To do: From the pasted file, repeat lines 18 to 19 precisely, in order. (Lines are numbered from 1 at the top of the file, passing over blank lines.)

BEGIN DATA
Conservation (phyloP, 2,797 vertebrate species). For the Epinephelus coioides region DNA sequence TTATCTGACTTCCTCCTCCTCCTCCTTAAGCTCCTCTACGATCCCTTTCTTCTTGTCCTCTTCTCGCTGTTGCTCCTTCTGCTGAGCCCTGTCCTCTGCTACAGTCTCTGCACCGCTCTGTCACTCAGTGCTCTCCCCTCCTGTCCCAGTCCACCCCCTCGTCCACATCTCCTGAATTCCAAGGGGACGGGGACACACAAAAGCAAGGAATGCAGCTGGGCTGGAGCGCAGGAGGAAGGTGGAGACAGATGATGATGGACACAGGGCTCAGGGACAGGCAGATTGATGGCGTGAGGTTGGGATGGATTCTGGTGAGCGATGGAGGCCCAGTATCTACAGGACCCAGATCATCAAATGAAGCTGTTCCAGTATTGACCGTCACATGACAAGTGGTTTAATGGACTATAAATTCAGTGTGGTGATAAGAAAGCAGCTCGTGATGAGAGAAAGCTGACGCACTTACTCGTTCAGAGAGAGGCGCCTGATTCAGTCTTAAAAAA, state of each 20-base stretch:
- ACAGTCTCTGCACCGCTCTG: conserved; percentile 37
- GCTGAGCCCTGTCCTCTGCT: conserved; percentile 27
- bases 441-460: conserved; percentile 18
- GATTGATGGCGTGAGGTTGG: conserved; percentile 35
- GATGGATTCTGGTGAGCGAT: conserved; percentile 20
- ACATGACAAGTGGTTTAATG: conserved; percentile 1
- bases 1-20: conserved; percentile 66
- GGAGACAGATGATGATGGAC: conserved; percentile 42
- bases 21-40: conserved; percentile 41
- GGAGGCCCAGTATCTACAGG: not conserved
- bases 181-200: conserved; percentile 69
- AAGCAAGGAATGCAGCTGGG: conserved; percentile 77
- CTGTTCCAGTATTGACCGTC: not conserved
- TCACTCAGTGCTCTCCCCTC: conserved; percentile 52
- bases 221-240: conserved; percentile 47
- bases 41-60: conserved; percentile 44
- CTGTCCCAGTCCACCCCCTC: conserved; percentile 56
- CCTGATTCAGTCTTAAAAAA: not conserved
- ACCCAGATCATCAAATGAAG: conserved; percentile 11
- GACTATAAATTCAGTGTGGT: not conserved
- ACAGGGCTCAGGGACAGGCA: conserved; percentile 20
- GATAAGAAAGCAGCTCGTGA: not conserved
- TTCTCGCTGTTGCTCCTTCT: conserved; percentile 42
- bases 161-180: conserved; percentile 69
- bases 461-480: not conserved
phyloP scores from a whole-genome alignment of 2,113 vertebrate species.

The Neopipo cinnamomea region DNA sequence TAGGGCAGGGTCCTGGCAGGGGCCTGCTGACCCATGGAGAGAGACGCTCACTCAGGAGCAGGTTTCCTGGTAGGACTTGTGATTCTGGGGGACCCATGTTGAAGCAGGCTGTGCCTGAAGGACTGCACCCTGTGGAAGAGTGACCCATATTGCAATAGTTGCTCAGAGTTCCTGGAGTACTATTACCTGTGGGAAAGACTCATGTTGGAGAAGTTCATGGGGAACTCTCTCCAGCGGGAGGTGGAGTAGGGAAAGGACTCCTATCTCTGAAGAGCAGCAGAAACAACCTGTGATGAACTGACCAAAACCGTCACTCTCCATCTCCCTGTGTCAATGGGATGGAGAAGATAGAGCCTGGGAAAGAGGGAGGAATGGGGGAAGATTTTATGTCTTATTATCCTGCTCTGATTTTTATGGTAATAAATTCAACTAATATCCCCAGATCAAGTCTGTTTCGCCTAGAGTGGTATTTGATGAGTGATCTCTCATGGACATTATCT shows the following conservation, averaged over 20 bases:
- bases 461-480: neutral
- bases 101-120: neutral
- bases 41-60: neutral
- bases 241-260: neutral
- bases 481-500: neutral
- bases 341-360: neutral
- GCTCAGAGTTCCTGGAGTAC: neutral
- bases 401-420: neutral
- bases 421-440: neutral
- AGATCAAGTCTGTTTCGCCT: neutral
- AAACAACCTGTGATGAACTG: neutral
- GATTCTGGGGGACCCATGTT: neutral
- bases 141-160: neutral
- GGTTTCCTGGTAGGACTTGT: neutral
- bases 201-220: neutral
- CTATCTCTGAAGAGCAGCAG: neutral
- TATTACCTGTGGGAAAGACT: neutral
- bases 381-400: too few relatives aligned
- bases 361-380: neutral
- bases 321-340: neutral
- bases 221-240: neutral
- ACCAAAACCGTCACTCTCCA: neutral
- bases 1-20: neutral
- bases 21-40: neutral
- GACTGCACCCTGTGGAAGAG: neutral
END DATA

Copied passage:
- CTGTCCCAGTCCACCCCCTC: conserved; percentile 56
- CCTGATTCAGTCTTAAAAAA: not conserved